The genes p51, nsp2, nsp3, and ssa3 are uniquely evolved in Neorickettsia spp. The gene p51 is a single copy gene and demonstrates only loose associations with other proteins of the family Anaplasmataceae [37, 38]. The nsp s and ssa s are both potential operons, consisting of three genes tandemly arranged . The nsp s belong to pfam01617, and similar to Ehrlichia chaffeensis omp-1 (p28) genes (also from pfam01617) , the proteins encoded by nsp2 and nsp3 were strain variable. As seen in the ssa s, other members of the family Anaplasmataceae have genes encoding proteins containing strain-variable tandem repeats (involving amino acid variation and changes in the numbers of tandem repeats), including Trp120 (formerly gp120), Trp47 (formerly gp47), and VLPT (variable-length PCR target) from E. chaffeensis and Trp140 (formerly gp140), Trp36 (formerly gp36), and gp19 from Ehrlichia canis [50–52]. Of note, the proteins encoded by the ssa s are not homologous to any proteins of the family Anaplasmataceae by blastp. Among p51, the nsp s, and the ssa s, there have been no signs of intragenomic recombination events, which are seen in the Anaplasma p44/msp2 expression locus [53, 54].
Proteomics results performed on two strains of N. risticii established that P51 is a dominant surface-expressed protein. The recognition of recombinant P51 by PHF horse sera, even by 1:80 IFA titer sera suggests P51 is expressed and highly recognized within the present day naturally-infected horses. Despite P51 amino acid sequence variation among N. risticii strains, this strong universal recognition by horse immune sera suggests rP51 may serve as a defined serodiagnostic antigen. Furthermore, the study suggests that there are immunodominant conserved peptide sequences within P51 which might serve as even more specific PHF diagnostic antigens.
Sequence comparison of these surface-exposed proteins of N. risticii strains, with respect to the predicted protein secondary structure, the majority of which are clinical isolates, indicates there are hot spots within the genes with greater strain divergence. These include external loops 2 and 4 in P51, external loop 4 in Nsp2, external loop 2 in Nsp3, and the repeated region of Ssa3. P51 showed strong geographical association; and Nsp2, Nsp3, and Ssa3 showed temporal association. Importantly, N. risticii Illinois (upon which vaccines for PHF are produced) is distinct from most East/Midwest US strains (P51) and most post-2000 strains (Nsp2, Nsp3, and Ssa3), which may be a contributing factor in PHF vaccine failure [24, 55].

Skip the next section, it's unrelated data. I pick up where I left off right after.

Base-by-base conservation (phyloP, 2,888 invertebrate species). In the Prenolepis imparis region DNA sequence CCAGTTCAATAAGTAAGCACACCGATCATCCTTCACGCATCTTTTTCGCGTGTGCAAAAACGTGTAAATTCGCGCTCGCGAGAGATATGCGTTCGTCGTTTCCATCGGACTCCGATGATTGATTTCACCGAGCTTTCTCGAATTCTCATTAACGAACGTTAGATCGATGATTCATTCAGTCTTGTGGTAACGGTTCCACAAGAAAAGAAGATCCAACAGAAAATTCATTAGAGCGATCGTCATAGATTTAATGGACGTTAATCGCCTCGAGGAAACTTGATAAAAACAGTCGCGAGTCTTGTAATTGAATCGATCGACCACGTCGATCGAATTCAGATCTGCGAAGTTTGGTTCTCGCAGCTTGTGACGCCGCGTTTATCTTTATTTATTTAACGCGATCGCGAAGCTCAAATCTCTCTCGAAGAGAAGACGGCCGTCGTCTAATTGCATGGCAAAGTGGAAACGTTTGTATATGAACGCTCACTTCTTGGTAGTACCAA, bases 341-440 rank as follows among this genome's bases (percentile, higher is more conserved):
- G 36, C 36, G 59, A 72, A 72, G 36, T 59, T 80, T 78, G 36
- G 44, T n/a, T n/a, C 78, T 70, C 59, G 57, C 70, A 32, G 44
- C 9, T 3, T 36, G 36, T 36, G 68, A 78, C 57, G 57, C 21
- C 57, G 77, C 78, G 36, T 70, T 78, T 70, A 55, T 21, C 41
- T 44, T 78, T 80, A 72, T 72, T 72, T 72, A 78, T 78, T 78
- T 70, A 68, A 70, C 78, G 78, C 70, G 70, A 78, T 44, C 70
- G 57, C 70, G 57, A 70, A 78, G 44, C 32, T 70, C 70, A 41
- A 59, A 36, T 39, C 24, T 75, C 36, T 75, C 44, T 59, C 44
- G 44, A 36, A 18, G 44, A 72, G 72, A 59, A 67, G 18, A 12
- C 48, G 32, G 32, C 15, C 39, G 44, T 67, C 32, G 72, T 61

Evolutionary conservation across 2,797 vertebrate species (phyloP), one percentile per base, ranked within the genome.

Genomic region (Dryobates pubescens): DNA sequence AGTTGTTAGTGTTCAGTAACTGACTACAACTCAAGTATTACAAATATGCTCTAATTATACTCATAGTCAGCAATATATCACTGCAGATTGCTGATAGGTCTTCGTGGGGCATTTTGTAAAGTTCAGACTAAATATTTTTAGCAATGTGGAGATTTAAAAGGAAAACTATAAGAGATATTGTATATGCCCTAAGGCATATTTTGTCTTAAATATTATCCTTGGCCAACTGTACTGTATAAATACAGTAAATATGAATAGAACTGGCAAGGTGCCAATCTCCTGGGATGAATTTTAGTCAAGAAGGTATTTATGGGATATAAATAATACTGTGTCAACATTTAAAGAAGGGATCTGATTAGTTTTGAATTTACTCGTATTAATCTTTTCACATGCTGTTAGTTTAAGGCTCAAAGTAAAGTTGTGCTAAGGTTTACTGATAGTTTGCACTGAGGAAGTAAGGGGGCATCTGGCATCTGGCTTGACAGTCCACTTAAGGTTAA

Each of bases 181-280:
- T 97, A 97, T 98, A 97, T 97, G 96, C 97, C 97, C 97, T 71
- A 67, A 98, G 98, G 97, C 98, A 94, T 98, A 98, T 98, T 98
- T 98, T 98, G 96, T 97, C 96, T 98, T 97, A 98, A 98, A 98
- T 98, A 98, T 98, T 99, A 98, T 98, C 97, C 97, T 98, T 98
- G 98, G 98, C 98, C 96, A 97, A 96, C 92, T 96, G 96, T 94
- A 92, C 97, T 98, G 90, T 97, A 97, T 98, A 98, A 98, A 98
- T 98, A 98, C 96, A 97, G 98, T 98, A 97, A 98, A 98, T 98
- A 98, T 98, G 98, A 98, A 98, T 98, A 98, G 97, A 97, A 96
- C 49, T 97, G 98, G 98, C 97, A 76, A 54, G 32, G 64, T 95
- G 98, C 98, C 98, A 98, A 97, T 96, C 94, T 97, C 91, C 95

There are outlier strains which do not fit the geographical and temporal patterns. These include 081 [20, 22], the Kentucky strain OV , and the Kentucky strain Herodia. Unique sequences in other N. risticii strains, such as TN02-1 (P51, Nsp2, and Nps3), KY03-3 (Nsp2), IL01-1 (Nsp3), and OH10-1 (Ssa3), suggest that variation contrary to the popular geographical and temporal influences may be more widespread. When additional contemporary sequences and sequences from more varied geographic regions become available, these analyses are expected to improve.
Possible explanations for extensive DNA sequence variation within Neorickettsia include the defective DNA repair systems in both N. risticii and N. sennetsu [37, 38]. This would result in higher mutation rates for Neorickettsia , which would agree with the temporal changes and the production of outlier strains of N. risticii. P51 variation showed substantial geographical association, suggesting these variations were selected under local environmental pressures. It is possible that geographical association of N. risticii sequence variation is due to N. risticii strains being selected within essential reservoir trematode populations. In addition, diverse N. risticii strains may have emerged due to selective pressures inflicted on the infected trematodes and/or on the trematodes' hosts [4–9, 57–59]. Humoral immunity would thus not play any direct role in creating genetic diversity within N. risticii populations. Since Neorickettsia spp. are known (N. risticii and N. helminthoeca) and suspected to be vertically transmitted within their trematode hosts [8, 13, 60], mammalian infection is not expected to be required for maintaining Neorickettsia in the natural environment.